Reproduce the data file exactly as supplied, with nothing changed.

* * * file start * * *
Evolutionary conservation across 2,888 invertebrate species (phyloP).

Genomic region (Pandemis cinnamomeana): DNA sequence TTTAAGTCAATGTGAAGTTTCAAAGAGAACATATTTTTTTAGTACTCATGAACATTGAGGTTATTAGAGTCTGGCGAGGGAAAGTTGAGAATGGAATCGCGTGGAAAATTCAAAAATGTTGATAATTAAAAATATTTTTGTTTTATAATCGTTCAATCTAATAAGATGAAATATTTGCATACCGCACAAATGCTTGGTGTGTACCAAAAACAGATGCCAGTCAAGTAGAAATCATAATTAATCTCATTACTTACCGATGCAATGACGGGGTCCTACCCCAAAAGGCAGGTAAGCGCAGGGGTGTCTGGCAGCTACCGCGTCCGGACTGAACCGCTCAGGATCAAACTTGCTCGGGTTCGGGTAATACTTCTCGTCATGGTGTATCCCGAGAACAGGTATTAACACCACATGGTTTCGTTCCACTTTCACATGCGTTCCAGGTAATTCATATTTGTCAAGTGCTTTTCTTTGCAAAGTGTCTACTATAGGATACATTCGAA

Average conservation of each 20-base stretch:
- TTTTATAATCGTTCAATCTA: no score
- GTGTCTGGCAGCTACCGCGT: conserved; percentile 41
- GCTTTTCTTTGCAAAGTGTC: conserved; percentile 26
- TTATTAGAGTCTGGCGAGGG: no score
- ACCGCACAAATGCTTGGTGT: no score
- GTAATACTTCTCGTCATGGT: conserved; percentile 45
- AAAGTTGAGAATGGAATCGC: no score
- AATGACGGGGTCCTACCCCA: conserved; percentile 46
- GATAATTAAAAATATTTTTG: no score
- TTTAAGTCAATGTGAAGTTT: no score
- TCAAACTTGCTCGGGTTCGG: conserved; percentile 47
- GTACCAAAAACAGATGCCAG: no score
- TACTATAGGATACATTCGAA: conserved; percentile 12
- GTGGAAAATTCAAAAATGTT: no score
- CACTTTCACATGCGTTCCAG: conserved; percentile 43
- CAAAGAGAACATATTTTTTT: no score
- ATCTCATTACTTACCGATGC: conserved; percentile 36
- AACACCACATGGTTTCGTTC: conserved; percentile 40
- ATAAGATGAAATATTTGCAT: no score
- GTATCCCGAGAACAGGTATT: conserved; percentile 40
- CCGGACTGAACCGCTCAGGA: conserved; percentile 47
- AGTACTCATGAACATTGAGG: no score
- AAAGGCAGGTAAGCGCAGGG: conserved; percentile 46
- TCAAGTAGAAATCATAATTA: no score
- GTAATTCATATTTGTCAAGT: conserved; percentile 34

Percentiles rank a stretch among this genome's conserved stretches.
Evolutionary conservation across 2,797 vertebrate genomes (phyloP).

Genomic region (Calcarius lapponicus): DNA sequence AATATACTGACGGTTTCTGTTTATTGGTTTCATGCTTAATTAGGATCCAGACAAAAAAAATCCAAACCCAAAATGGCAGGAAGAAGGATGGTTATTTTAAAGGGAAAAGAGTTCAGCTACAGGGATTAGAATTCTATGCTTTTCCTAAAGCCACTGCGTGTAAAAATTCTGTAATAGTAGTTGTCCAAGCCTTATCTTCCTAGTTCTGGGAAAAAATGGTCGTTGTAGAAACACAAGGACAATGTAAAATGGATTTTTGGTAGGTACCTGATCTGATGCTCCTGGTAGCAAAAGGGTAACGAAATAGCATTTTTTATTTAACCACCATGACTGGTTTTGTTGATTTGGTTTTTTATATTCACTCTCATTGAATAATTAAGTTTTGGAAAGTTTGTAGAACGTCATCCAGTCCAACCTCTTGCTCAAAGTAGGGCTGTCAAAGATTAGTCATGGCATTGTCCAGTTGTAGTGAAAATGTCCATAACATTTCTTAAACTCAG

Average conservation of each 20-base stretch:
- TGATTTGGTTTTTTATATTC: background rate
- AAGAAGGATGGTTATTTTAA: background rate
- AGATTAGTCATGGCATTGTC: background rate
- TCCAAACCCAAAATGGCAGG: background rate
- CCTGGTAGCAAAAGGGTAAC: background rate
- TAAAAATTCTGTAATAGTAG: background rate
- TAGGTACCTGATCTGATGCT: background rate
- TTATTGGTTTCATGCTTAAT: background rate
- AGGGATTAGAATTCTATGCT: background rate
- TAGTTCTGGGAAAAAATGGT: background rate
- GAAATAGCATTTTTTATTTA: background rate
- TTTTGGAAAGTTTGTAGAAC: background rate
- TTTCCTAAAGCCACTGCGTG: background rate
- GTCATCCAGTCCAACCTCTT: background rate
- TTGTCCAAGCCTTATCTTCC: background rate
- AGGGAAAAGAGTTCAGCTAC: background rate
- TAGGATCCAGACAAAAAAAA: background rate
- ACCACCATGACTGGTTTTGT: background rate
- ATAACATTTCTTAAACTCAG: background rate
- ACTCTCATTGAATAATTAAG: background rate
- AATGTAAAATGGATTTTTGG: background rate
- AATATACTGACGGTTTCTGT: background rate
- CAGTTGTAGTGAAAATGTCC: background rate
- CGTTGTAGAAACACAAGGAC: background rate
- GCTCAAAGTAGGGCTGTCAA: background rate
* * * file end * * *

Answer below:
Evolutionary conservation across 2,888 invertebrate species (phyloP).

Genomic region (Pandemis cinnamomeana): DNA sequence TTTAAGTCAATGTGAAGTTTCAAAGAGAACATATTTTTTTAGTACTCATGAACATTGAGGTTATTAGAGTCTGGCGAGGGAAAGTTGAGAATGGAATCGCGTGGAAAATTCAAAAATGTTGATAATTAAAAATATTTTTGTTTTATAATCGTTCAATCTAATAAGATGAAATATTTGCATACCGCACAAATGCTTGGTGTGTACCAAAAACAGATGCCAGTCAAGTAGAAATCATAATTAATCTCATTACTTACCGATGCAATGACGGGGTCCTACCCCAAAAGGCAGGTAAGCGCAGGGGTGTCTGGCAGCTACCGCGTCCGGACTGAACCGCTCAGGATCAAACTTGCTCGGGTTCGGGTAATACTTCTCGTCATGGTGTATCCCGAGAACAGGTATTAACACCACATGGTTTCGTTCCACTTTCACATGCGTTCCAGGTAATTCATATTTGTCAAGTGCTTTTCTTTGCAAAGTGTCTACTATAGGATACATTCGAA

Average conservation of each 20-base stretch:
- TTTTATAATCGTTCAATCTA: no score
- GTGTCTGGCAGCTACCGCGT: conserved; percentile 41
- GCTTTTCTTTGCAAAGTGTC: conserved; percentile 26
- TTATTAGAGTCTGGCGAGGG: no score
- ACCGCACAAATGCTTGGTGT: no score
- GTAATACTTCTCGTCATGGT: conserved; percentile 45
- AAAGTTGAGAATGGAATCGC: no score
- AATGACGGGGTCCTACCCCA: conserved; percentile 46
- GATAATTAAAAATATTTTTG: no score
- TTTAAGTCAATGTGAAGTTT: no score
- TCAAACTTGCTCGGGTTCGG: conserved; percentile 47
- GTACCAAAAACAGATGCCAG: no score
- TACTATAGGATACATTCGAA: conserved; percentile 12
- GTGGAAAATTCAAAAATGTT: no score
- CACTTTCACATGCGTTCCAG: conserved; percentile 43
- CAAAGAGAACATATTTTTTT: no score
- ATCTCATTACTTACCGATGC: conserved; percentile 36
- AACACCACATGGTTTCGTTC: conserved; percentile 40
- ATAAGATGAAATATTTGCAT: no score
- GTATCCCGAGAACAGGTATT: conserved; percentile 40
- CCGGACTGAACCGCTCAGGA: conserved; percentile 47
- AGTACTCATGAACATTGAGG: no score
- AAAGGCAGGTAAGCGCAGGG: conserved; percentile 46
- TCAAGTAGAAATCATAATTA: no score
- GTAATTCATATTTGTCAAGT: conserved; percentile 34

Percentiles rank a stretch among this genome's conserved stretches.
Evolutionary conservation across 2,797 vertebrate genomes (phyloP).

Genomic region (Calcarius lapponicus): DNA sequence AATATACTGACGGTTTCTGTTTATTGGTTTCATGCTTAATTAGGATCCAGACAAAAAAAATCCAAACCCAAAATGGCAGGAAGAAGGATGGTTATTTTAAAGGGAAAAGAGTTCAGCTACAGGGATTAGAATTCTATGCTTTTCCTAAAGCCACTGCGTGTAAAAATTCTGTAATAGTAGTTGTCCAAGCCTTATCTTCCTAGTTCTGGGAAAAAATGGTCGTTGTAGAAACACAAGGACAATGTAAAATGGATTTTTGGTAGGTACCTGATCTGATGCTCCTGGTAGCAAAAGGGTAACGAAATAGCATTTTTTATTTAACCACCATGACTGGTTTTGTTGATTTGGTTTTTTATATTCACTCTCATTGAATAATTAAGTTTTGGAAAGTTTGTAGAACGTCATCCAGTCCAACCTCTTGCTCAAAGTAGGGCTGTCAAAGATTAGTCATGGCATTGTCCAGTTGTAGTGAAAATGTCCATAACATTTCTTAAACTCAG

Average conservation of each 20-base stretch:
- TGATTTGGTTTTTTATATTC: background rate
- AAGAAGGATGGTTATTTTAA: background rate
- AGATTAGTCATGGCATTGTC: background rate
- TCCAAACCCAAAATGGCAGG: background rate
- CCTGGTAGCAAAAGGGTAAC: background rate
- TAAAAATTCTGTAATAGTAG: background rate
- TAGGTACCTGATCTGATGCT: background rate
- TTATTGGTTTCATGCTTAAT: background rate
- AGGGATTAGAATTCTATGCT: background rate
- TAGTTCTGGGAAAAAATGGT: background rate
- GAAATAGCATTTTTTATTTA: background rate
- TTTTGGAAAGTTTGTAGAAC: background rate
- TTTCCTAAAGCCACTGCGTG: background rate
- GTCATCCAGTCCAACCTCTT: background rate
- TTGTCCAAGCCTTATCTTCC: background rate
- AGGGAAAAGAGTTCAGCTAC: background rate
- TAGGATCCAGACAAAAAAAA: background rate
- ACCACCATGACTGGTTTTGT: background rate
- ATAACATTTCTTAAACTCAG: background rate
- ACTCTCATTGAATAATTAAG: background rate
- AATGTAAAATGGATTTTTGG: background rate
- AATATACTGACGGTTTCTGT: background rate
- CAGTTGTAGTGAAAATGTCC: background rate
- CGTTGTAGAAACACAAGGAC: background rate
- GCTCAAAGTAGGGCTGTCAA: background rate